Is the printed newspaper really moribund? Looking at the revolutionary impact of Oh Yeon Ho we might be tempted to think so. Oh, a former magazine journalist sickened by what he saw as the conservative bias of the South Korean media, decided to retaliate by leveraging the internet and set up Ohmy News – the most successful example of so-called “citizen journalism”. It has (at last count) no professional journalists on its staff and relies on the public to make contributions (constrained by a rule book, to give the articles credibility).Though not for profit in principle, it has – rather like Ebay – managed to develop an effective alternative commercial model. Its website gets an average of over 700,000 visitors and about 2 million page views a day. Not surprisingly, given such popularity, it has shaken up the South Korean media industry.
Idiosyncratic? Couldn’t happen here? To date Ohmy is certainly a lonely beacon of citizen journalism. But some of its lessons, and potential threats, shed an interesting light on what is happening to UK news organisations, particularly at the quality end of the newspaper market. Websites have long since been seen as a tactical means of containing news leakage online. Recently, however, there has been a significant change of attitude towards the value of such websites. The Guardian, The Times and the Financial Times have all publicly signalled that their Web services will no longer be an interesting accessory but part of the mainstream service, of an equal status to the core (from a commercial point of view) print product.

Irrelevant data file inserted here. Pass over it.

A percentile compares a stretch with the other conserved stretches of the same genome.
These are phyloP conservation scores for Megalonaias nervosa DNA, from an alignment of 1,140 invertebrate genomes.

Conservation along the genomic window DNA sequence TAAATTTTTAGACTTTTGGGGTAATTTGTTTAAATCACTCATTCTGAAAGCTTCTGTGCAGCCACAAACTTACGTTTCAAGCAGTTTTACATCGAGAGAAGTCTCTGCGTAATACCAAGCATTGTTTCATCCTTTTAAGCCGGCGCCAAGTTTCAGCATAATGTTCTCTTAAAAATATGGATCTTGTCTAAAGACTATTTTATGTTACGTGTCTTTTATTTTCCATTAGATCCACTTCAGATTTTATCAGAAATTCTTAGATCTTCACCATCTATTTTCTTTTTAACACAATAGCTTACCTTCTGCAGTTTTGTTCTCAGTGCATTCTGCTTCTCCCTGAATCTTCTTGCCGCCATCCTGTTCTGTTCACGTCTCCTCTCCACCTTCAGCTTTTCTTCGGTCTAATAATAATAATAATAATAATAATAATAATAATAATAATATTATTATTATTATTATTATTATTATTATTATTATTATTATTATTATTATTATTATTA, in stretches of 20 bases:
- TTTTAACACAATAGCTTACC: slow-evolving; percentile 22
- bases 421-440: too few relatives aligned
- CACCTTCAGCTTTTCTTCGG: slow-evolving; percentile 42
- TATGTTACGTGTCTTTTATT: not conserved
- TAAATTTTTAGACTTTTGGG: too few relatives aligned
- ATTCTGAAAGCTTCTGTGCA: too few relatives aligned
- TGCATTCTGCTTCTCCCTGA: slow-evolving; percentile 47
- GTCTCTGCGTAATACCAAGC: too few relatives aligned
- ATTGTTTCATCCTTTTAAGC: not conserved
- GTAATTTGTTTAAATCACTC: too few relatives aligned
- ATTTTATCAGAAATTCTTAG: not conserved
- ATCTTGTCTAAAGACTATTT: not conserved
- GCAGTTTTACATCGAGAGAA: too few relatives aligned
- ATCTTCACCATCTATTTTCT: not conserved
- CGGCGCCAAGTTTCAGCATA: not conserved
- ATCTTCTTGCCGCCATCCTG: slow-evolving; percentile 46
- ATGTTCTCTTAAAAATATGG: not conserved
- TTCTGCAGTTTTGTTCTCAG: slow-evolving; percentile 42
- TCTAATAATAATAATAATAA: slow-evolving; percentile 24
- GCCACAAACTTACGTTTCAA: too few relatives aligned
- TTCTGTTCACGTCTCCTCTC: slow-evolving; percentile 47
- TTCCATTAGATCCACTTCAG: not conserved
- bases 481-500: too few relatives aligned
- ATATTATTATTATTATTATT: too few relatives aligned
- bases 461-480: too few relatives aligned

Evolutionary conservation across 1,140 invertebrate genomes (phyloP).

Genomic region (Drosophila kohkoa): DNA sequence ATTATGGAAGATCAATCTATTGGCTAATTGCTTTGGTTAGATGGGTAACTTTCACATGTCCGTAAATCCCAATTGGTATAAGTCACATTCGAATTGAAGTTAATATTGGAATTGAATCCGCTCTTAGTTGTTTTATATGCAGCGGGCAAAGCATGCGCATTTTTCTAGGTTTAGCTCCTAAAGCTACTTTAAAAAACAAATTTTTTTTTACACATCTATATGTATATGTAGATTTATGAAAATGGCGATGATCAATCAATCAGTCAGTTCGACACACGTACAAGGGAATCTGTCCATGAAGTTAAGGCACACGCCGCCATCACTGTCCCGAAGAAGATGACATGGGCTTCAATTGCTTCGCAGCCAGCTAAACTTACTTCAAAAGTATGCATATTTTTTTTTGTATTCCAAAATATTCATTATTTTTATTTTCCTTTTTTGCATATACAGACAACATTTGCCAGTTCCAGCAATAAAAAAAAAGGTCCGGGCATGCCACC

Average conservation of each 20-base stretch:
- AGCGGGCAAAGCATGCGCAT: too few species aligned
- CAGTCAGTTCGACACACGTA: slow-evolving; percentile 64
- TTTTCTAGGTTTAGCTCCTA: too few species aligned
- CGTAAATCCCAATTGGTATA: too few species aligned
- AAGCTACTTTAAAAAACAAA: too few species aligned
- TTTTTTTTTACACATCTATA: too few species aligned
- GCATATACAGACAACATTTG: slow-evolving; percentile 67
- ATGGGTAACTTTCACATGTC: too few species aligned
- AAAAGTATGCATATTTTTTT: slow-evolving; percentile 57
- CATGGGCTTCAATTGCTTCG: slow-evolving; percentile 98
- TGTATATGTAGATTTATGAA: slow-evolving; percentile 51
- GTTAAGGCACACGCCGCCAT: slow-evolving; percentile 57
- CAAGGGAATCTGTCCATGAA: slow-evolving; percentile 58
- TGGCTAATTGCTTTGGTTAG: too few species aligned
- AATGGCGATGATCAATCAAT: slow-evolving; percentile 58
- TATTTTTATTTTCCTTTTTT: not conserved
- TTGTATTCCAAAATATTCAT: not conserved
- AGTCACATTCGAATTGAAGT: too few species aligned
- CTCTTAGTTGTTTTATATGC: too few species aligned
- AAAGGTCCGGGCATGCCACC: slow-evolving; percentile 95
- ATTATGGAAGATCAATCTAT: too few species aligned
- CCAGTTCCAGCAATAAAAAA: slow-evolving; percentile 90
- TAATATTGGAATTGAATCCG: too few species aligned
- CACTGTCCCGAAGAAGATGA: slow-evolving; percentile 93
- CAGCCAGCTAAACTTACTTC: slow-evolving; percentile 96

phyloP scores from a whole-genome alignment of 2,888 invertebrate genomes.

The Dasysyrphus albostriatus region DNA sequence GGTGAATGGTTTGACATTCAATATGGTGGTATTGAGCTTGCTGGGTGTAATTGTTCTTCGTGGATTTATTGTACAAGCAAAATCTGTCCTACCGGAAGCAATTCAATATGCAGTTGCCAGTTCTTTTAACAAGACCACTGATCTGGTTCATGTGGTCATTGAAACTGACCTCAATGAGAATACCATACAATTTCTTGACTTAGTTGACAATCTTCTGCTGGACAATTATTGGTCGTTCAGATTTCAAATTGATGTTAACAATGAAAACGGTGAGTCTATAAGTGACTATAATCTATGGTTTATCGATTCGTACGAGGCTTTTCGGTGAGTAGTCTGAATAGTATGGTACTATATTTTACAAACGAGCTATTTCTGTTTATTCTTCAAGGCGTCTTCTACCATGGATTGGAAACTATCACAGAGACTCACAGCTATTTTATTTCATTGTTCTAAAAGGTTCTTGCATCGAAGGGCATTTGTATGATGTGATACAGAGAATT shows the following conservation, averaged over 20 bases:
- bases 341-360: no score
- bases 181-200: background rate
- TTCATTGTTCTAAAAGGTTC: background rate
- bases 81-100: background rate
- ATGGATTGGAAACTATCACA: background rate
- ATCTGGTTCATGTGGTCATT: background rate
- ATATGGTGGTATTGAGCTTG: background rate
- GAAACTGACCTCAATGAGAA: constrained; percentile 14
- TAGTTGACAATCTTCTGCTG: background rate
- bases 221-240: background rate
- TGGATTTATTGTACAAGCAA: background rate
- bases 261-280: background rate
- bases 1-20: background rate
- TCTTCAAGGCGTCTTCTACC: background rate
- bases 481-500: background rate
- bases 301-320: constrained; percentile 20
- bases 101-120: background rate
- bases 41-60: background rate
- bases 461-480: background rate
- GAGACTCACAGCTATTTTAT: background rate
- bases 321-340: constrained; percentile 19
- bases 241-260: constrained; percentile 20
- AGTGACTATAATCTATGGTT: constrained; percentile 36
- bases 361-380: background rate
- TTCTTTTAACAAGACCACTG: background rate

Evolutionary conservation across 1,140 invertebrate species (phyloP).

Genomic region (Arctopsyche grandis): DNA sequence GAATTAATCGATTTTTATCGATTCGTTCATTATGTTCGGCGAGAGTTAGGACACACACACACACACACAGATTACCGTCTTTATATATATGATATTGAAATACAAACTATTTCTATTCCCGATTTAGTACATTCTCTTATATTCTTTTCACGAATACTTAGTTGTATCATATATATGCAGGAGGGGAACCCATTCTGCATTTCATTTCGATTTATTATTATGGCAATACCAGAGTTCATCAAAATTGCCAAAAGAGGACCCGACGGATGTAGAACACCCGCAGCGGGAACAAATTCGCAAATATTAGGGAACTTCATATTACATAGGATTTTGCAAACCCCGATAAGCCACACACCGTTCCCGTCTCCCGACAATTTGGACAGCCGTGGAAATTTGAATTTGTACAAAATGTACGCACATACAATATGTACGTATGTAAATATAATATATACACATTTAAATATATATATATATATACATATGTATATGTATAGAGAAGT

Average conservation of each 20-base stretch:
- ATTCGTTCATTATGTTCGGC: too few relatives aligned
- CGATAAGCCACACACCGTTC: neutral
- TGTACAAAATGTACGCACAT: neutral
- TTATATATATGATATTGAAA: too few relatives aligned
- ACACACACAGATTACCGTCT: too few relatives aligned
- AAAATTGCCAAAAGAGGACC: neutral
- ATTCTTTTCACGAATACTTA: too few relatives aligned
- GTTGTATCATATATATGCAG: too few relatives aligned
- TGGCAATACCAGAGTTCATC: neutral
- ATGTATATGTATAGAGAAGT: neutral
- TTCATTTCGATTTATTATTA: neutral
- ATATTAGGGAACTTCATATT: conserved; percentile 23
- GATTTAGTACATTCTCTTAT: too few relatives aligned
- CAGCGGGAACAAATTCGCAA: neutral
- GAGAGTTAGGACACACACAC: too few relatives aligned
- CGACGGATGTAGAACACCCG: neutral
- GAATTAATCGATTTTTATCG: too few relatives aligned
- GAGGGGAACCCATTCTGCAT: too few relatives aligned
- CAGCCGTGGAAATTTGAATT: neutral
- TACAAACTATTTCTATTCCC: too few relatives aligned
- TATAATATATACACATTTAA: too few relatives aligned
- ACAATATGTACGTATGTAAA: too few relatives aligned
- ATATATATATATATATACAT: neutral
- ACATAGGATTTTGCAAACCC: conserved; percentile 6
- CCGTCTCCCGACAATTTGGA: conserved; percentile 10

A significant catalyst in this uprating process has been the coming of age of the news blog – on this side of the Atlantic. In the US, its influence has long been apparent: it was pivotal in, for example, breaking the Monica Lewinski scandal (1998) , or exposing the fraudulent news story that brought down CBS anchorman Dan Rather. Here, it is relatively recently that we have had Salam Pax rising to prominence during the Iraq war. And, only last week, another milestone was achieved when John Prescott found the remains of his tattered reputation a hostage to blogger Guido Fawkes (Paul Staines).
According to BMRB, over 1 million people in the UK have now published a blog, and about 7.3 million people have looked at one. The vast majority will have no political or news impact whatsoever: their visitors will be in the hundreds, or even tens. Not the sort of thing to make major news organisations quake in their boots. But the significance of the phenomenon lies not in numbers but the increasing leverage of the model. As Staines himself says, if a little apocalyptically: “The days of the media conglomerates making the news in top-down Fordist fashion are over. Boutique news sources will proliferate. The news is no longer what Paxman says it is, the news is whatever is disseminated to a wide audience.”
Newspapers and, for that matter the BBC, have responded to this threat by creating their own blogs, usually authored by prominent correspondents or columnists as part of their increasingly important “internet package”. These will at least offer a guarantee of consistency, professionalism and accuracy over time. Whether they are sufficient to keep the genie in the bottle is quite another matter. Even so, we are still undeniably a long way from the world of Mr Oh.